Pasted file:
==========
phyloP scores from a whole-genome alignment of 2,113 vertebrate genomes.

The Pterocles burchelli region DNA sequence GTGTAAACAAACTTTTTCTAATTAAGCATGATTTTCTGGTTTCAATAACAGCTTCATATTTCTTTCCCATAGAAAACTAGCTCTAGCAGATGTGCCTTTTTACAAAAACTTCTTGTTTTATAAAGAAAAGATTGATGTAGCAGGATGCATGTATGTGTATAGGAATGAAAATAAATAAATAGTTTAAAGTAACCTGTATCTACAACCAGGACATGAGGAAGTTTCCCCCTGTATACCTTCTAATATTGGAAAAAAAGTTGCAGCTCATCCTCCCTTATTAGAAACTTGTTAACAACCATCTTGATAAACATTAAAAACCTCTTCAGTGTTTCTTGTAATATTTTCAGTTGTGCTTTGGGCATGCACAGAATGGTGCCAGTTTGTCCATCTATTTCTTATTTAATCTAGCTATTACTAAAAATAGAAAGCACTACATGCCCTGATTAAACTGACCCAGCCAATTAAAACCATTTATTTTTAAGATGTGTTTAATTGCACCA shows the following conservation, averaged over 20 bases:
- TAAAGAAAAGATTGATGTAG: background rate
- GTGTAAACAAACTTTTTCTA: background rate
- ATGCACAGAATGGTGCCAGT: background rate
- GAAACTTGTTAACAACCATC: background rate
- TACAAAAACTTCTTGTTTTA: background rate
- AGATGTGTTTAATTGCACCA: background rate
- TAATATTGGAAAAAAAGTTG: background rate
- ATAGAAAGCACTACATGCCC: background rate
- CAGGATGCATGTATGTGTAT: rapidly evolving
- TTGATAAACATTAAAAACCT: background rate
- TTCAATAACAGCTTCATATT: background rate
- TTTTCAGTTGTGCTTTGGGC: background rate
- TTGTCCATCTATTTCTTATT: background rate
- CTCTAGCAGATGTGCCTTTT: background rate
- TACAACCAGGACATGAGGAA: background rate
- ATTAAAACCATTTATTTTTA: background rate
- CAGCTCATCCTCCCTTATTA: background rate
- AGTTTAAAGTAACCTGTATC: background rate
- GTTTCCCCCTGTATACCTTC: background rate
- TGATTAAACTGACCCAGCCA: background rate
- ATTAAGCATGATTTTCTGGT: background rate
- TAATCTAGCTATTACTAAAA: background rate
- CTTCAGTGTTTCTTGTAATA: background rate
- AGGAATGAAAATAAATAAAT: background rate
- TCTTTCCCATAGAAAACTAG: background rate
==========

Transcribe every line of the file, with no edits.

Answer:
phyloP scores from a whole-genome alignment of 2,113 vertebrate genomes.

The Pterocles burchelli region DNA sequence GTGTAAACAAACTTTTTCTAATTAAGCATGATTTTCTGGTTTCAATAACAGCTTCATATTTCTTTCCCATAGAAAACTAGCTCTAGCAGATGTGCCTTTTTACAAAAACTTCTTGTTTTATAAAGAAAAGATTGATGTAGCAGGATGCATGTATGTGTATAGGAATGAAAATAAATAAATAGTTTAAAGTAACCTGTATCTACAACCAGGACATGAGGAAGTTTCCCCCTGTATACCTTCTAATATTGGAAAAAAAGTTGCAGCTCATCCTCCCTTATTAGAAACTTGTTAACAACCATCTTGATAAACATTAAAAACCTCTTCAGTGTTTCTTGTAATATTTTCAGTTGTGCTTTGGGCATGCACAGAATGGTGCCAGTTTGTCCATCTATTTCTTATTTAATCTAGCTATTACTAAAAATAGAAAGCACTACATGCCCTGATTAAACTGACCCAGCCAATTAAAACCATTTATTTTTAAGATGTGTTTAATTGCACCA shows the following conservation, averaged over 20 bases:
- TAAAGAAAAGATTGATGTAG: background rate
- GTGTAAACAAACTTTTTCTA: background rate
- ATGCACAGAATGGTGCCAGT: background rate
- GAAACTTGTTAACAACCATC: background rate
- TACAAAAACTTCTTGTTTTA: background rate
- AGATGTGTTTAATTGCACCA: background rate
- TAATATTGGAAAAAAAGTTG: background rate
- ATAGAAAGCACTACATGCCC: background rate
- CAGGATGCATGTATGTGTAT: rapidly evolving
- TTGATAAACATTAAAAACCT: background rate
- TTCAATAACAGCTTCATATT: background rate
- TTTTCAGTTGTGCTTTGGGC: background rate
- TTGTCCATCTATTTCTTATT: background rate
- CTCTAGCAGATGTGCCTTTT: background rate
- TACAACCAGGACATGAGGAA: background rate
- ATTAAAACCATTTATTTTTA: background rate
- CAGCTCATCCTCCCTTATTA: background rate
- AGTTTAAAGTAACCTGTATC: background rate
- GTTTCCCCCTGTATACCTTC: background rate
- TGATTAAACTGACCCAGCCA: background rate
- ATTAAGCATGATTTTCTGGT: background rate
- TAATCTAGCTATTACTAAAA: background rate
- CTTCAGTGTTTCTTGTAATA: background rate
- AGGAATGAAAATAAATAAAT: background rate
- TCTTTCCCATAGAAAACTAG: background rate